In this pilot project, we compared the effects of mobile 360° video vs mobile virtual reality (VR) on participants’ risk perceptions and enrollment in the DPP. The participants were randomized to 1 of the 2 following study groups: mobile 360° video and mobile VR. The participants in both groups viewed 2 videos that contained the same content in different delivery modalities. The videos demonstrate the possible negative future complications of diabetes. Those assigned to mobile 360° video watched the videos on their smartphone (the viewer moved their phone to “look around” the world of the movie) while those assigned to mobile VR watched the videos using their smartphone inside a cardboard VR headset with headphones. The goal of this project was to determine if there was a difference in DPP enrollment rates between those who watched the videos using mobile 360° technology vs mobile VR. While we expected that VR would lead to greater changes in risk perceptions and higher enrollment in the DPP than the same videos viewed as 360° video, the study was not designed to measure the possible mediators of that effect. Future studies are planned to examine this question.

The rationale for comparing mobile 360° video vs mobile VR is twofold. First, the question is largely unaddressed; prior research comparing 360° video and immersive VR is very limited [15,16] and has not addressed health risk presentation or risk perceptions in individuals at risk of chronic disease. Second and more importantly, information on any differential effects of these 2 modes of intervention delivery would be valuable in the design of future interventions to promote health behaviors, particularly those that seek to target low-income, at-risk communities. Mobile 360° videos are highly scalable (ie, could be texted to anyone with a smartphone) while VR requires a headset and headphones that many low-income individuals may not have access to or may not be comfortable using without assistance.


Conceptual Framework

The reasons an individual may enroll (or not enroll) in the DPP are multifactorial. First, only 15% of Americans with prediabetes are aware they have this health condition [17]. Secondly, many individuals with prediabetes lack knowledge about appropriate health behavior changes (eg, increasing physical activity and weight loss) needed to prevent T2DM [17,18]. In addition, many individuals with prediabetes have an inaccurate understanding of the risks associated with developing T2DM and its complications [19]. Finally, even individuals who are aware that they have prediabetes and understand the risks may not enroll in the DPP because of practical barriers such as the cost of enrollment, limited time for participation (22 sessions over 12 months), and difficulty with travel to and from DPP sessions [20].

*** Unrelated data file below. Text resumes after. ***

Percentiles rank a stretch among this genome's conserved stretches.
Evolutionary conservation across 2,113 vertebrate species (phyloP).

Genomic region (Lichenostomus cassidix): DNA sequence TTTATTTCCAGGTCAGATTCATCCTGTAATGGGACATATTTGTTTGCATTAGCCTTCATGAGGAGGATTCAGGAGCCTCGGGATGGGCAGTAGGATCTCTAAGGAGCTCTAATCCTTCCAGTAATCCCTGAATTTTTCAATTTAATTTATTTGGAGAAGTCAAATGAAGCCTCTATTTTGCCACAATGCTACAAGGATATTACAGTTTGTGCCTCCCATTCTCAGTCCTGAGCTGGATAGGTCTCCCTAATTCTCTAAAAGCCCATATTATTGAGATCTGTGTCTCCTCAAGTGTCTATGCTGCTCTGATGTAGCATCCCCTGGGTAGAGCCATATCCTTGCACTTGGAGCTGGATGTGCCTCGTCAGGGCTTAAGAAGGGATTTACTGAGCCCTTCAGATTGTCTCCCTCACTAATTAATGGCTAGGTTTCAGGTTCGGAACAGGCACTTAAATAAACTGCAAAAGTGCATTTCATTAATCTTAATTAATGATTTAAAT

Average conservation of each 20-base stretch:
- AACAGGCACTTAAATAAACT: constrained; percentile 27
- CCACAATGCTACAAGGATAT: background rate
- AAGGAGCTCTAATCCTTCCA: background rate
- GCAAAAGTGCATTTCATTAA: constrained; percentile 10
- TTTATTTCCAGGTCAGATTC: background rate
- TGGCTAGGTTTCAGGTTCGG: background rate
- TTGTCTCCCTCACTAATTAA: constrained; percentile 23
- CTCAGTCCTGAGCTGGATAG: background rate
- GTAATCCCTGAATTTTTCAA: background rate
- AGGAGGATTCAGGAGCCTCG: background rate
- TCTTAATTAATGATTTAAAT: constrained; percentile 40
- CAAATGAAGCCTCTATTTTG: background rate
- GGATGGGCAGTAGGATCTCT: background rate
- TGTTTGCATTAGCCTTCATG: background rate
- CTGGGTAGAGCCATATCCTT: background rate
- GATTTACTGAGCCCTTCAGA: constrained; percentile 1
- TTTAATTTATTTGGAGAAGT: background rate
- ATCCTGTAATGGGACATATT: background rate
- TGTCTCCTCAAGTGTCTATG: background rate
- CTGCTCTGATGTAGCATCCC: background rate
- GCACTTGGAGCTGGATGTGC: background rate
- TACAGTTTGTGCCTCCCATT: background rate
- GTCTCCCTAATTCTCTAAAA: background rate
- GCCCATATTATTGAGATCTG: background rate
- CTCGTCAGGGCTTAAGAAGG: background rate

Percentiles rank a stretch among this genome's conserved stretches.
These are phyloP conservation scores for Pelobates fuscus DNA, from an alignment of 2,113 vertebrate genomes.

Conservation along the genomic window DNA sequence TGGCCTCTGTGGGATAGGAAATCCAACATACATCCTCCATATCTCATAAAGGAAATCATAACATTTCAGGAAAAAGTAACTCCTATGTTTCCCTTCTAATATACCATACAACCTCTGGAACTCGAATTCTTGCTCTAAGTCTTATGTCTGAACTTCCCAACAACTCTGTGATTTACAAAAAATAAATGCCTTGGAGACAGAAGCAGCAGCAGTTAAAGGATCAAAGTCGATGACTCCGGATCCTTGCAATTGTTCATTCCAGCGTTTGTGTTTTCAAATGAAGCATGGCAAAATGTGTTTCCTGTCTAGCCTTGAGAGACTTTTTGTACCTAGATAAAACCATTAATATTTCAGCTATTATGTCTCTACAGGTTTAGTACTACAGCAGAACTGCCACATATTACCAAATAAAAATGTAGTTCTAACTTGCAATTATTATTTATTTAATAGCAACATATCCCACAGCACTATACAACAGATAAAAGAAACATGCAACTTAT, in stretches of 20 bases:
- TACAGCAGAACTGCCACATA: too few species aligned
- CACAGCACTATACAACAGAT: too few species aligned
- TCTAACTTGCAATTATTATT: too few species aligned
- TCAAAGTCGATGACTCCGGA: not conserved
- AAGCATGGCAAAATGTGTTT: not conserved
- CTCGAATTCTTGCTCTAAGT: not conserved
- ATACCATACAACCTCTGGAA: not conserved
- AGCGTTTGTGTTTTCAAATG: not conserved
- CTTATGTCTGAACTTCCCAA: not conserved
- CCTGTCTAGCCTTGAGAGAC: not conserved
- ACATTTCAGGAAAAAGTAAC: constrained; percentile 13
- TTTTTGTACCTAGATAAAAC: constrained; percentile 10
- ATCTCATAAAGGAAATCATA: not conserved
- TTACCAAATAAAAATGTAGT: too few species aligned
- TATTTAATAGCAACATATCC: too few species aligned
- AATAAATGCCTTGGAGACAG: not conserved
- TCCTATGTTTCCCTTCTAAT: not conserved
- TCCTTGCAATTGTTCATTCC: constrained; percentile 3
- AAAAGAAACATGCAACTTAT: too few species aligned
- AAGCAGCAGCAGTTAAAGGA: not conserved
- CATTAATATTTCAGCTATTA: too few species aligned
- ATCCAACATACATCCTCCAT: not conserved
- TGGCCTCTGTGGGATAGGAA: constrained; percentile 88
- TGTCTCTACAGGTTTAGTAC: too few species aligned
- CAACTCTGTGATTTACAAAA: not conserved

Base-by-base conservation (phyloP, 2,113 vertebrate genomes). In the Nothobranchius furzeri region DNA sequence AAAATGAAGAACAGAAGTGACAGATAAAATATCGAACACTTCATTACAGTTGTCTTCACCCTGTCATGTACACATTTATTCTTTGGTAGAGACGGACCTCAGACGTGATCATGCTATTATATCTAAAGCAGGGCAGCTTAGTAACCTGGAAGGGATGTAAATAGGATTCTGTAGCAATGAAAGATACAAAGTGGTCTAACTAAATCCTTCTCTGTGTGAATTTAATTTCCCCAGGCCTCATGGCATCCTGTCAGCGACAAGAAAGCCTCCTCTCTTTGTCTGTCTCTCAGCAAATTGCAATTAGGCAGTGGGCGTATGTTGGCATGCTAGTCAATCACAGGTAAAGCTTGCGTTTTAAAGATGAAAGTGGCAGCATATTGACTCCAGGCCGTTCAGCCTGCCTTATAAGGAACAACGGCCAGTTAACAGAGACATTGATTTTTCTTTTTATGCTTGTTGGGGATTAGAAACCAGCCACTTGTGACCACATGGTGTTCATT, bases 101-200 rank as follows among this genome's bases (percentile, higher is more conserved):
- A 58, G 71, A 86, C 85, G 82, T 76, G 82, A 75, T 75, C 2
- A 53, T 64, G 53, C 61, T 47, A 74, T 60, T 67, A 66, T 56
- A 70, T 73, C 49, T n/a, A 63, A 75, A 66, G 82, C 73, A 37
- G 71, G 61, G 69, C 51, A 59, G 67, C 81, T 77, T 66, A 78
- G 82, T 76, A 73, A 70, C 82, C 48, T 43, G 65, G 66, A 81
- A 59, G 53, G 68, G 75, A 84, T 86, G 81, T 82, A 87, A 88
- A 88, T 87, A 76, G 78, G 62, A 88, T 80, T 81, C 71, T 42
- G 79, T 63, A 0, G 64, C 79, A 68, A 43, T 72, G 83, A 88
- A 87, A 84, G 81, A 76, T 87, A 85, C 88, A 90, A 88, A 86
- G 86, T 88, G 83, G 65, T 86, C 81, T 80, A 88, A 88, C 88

Our intervention addressed or measured (for use as a covariate) each of the factors shown in Figure 1. First, to address low awareness of prediabetes, all participants were called by the clinic’s health coach, were informed that they have prediabetes, and were asked if they would like to participate in the study.

Second, to address low risk perceptions, individuals were randomized to either the VR or 360° version of our videos. The proposed mechanism of action for these videos was based on the tripartite model of risk perception [21], which divides risk perceptions into deliberative risk perceptions (ie, the individual’s estimates of the likelihood of developing a condition), affective risk perceptions (ie, the individual’s level of worry about a particular risk), and experiential risk perceptions (ie, how easy it is to imagine developing a condition). The videos were hypothesized to increase the participants’ affective and experiential risk perceptions, and this would motivate them to enroll in the DPP. Third, to address limited knowledge about prediabetes, T2DM, and the DPP, all participants were sent a link to a website [22], which includes the 3 following components: a self-assessment of risk (using the American Diabetes Association risk score, hypothesized to change deliberative risk perceptions), didactic pages about prediabetes and T2DM, and didactic pages about the DPP and its benefits.

Finally, while this pilot study did not have the resources to intervene on the practical barriers to enrolling the DPP, we measured individuals’ reports of these barriers (eg, cost and time for participation) for use as covariates when estimating the videos’ efficacy.

Figure 1. Conceptual framework. DPP: Diabetes Prevention Program; T2DM: type 2 diabetes mellitus; VR: virtual reality.
View this figure

Description of Videos

In this pilot project, all participants watched the same 2 immersive videos. These were developed by our research team after an extensive process of co-development with community members at risk of diabetes. The first video demonstrates how one's vision worsens over years with diabetic eye disease. The second video is a first-person narrative of an individual who progressively develops T2DM, oral health issues, and heart disease. Both videos conclude with a positive message that enrolling in the DPP may aid in preventing these potential negative outcomes. Both videos include a male or female voice-over in either Spanish or English (selected by the participant at the start of the video).

Ethical Considerations

The study protocol was approved by the University of Utah Institutional Review Board prior to study initiation (approval number: 00115941). Informed consent (in English or Spanish) was obtained from all participants, via consent cover letter, prior to data collection.

Recruitment and Settings